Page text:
Health Check: do you really need carbs to recover from exercise?
In exercise, carbohydrate-rich diets are often recommended to promote recovery and maximise performance.
However, research suggests such foods may not help exercise recovery. There is also a potential link with carbohydrate-rich foods and metabolic diseases.
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Since late 1960, the energy status of muscles is deemed to be important in exercise performance.
Since carbohydrate is the preferred energy source for muscle contraction during intense exercise, sports nutrition guidelines recommend eating carbohydrate-rich food to maximise performance. The guidelines suggest eating one gram of carbohydrate for every kilogram of your body mass, each hour for four hours.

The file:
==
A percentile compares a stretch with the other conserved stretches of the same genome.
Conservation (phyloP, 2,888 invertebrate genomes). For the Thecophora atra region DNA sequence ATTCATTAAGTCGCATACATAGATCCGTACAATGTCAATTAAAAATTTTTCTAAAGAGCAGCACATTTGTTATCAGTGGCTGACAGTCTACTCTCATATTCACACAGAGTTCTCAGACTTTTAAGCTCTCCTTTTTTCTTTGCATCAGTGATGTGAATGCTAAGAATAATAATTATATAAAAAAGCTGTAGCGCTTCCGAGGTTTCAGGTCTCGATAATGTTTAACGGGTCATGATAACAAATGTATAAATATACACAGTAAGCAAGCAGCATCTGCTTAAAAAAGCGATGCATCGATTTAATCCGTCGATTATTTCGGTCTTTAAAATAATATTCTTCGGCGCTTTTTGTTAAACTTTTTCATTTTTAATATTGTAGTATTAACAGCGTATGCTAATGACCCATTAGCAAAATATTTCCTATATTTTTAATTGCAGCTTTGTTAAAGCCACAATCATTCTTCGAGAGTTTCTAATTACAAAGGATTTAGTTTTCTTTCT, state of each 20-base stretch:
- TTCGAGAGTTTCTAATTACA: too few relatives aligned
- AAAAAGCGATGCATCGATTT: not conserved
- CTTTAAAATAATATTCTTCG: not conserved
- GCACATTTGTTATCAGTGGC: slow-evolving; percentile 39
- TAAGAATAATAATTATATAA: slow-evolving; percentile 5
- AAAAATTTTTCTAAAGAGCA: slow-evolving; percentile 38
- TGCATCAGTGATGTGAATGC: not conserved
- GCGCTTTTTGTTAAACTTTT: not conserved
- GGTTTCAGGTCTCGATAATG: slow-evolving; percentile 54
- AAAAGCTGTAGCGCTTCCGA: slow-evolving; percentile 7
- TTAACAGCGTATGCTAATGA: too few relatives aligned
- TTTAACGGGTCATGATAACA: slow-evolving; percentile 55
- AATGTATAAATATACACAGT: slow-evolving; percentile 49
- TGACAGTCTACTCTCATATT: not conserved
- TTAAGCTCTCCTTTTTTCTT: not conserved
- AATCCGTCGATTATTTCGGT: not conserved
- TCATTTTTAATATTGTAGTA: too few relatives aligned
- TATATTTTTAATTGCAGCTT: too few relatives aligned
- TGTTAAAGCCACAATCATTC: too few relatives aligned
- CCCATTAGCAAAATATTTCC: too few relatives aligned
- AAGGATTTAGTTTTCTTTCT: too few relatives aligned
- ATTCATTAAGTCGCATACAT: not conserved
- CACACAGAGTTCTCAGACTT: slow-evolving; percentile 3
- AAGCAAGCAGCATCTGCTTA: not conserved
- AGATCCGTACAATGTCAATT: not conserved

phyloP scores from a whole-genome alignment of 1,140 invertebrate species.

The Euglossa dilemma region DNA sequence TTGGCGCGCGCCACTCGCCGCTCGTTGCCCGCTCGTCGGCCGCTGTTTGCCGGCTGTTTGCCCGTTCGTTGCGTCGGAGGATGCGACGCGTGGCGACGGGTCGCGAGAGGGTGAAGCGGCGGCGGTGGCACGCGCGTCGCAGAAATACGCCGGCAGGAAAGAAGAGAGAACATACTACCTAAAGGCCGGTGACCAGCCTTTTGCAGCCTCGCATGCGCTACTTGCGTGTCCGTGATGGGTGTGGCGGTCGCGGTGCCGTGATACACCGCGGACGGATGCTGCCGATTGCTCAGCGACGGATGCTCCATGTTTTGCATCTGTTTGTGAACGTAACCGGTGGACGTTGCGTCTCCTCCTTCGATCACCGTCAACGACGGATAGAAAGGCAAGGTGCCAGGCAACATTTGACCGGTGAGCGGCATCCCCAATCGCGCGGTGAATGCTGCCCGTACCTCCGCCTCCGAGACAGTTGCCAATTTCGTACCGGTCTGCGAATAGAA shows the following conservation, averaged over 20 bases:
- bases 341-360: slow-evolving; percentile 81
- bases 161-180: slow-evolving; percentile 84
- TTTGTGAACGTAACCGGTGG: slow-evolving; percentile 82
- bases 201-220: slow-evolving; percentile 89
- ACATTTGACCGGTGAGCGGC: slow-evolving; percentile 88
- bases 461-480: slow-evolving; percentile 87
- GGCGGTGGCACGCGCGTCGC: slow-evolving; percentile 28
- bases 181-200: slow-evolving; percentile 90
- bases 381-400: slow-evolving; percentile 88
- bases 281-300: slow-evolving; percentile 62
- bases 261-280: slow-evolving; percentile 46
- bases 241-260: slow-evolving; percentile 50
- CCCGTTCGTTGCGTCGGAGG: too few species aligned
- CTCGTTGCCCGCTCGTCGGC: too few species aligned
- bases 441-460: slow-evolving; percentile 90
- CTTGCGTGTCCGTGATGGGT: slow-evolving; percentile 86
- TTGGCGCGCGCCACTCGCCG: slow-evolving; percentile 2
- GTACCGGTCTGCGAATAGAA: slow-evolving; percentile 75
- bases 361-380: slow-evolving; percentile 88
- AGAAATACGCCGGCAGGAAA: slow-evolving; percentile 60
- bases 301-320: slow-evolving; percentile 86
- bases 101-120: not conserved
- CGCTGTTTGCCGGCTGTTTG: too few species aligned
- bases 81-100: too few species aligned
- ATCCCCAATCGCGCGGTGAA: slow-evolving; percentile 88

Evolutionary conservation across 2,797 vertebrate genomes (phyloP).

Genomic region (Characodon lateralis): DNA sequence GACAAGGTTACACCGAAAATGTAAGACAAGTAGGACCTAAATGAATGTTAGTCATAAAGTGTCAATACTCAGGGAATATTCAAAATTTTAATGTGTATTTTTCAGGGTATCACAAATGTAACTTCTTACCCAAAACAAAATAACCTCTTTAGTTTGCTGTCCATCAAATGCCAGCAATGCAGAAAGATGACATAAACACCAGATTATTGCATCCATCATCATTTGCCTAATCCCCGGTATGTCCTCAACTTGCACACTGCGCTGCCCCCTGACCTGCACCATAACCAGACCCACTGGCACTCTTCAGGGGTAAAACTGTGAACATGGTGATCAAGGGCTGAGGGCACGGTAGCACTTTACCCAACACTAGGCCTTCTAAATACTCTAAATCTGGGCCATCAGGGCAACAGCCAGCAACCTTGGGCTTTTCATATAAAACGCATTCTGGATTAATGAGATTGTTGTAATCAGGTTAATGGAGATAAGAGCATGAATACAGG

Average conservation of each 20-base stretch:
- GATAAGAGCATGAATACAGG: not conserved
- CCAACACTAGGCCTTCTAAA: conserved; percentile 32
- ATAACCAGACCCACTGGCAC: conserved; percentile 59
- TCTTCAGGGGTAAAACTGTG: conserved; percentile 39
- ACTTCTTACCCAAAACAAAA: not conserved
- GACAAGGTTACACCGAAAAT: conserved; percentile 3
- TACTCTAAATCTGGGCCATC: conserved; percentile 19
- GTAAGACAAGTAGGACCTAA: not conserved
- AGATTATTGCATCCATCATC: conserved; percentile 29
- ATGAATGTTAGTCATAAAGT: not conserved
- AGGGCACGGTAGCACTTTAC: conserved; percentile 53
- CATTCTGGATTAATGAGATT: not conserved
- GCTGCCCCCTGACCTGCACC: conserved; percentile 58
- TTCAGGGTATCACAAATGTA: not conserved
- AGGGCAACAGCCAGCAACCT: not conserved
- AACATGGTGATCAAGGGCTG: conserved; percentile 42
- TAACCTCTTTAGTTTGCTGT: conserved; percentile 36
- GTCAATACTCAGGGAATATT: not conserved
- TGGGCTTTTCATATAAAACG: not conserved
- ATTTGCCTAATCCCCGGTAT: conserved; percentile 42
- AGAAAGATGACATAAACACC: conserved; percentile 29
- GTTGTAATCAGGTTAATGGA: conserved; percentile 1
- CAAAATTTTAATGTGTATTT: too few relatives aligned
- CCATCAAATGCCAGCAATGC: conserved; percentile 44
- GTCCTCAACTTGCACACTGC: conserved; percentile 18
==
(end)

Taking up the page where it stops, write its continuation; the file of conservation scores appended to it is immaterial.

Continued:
The current nutritional recommendations for performance may not be ideal for promoting recovery.
Researchers have recently observed that limiting carbohydrate intake close to endurance training sessions might promote early muscle recovery and possibly long-term improvements in endurance.
Consuming protein when doing resistance exercise is known to benefit muscle growth. Dietary carbohydrate plays little to no role in recovery from resistance exercise.
While high carbohydrate intake have traditionally been recommended to support resistance exercise performance and recovery, several studies now show that it does not further benefit recovery processes compared to protein alone.
Carbohydrates have a potential role in the development of metabolic diseases, including type 2 diabetes and obesity.
Carbohydrate-rich food is thought to overstimulate the hormone insulin by causing chronically high blood sugar levels. One of the roles of insulin is blocking the use of fats as a fuel source. Insulin also promotes the storage of excess carbohydrate as fat and reduces the body's ability to control blood sugar levels. Eating a high-carbohydrate diet may increase fat mass and decrease muscle mass.
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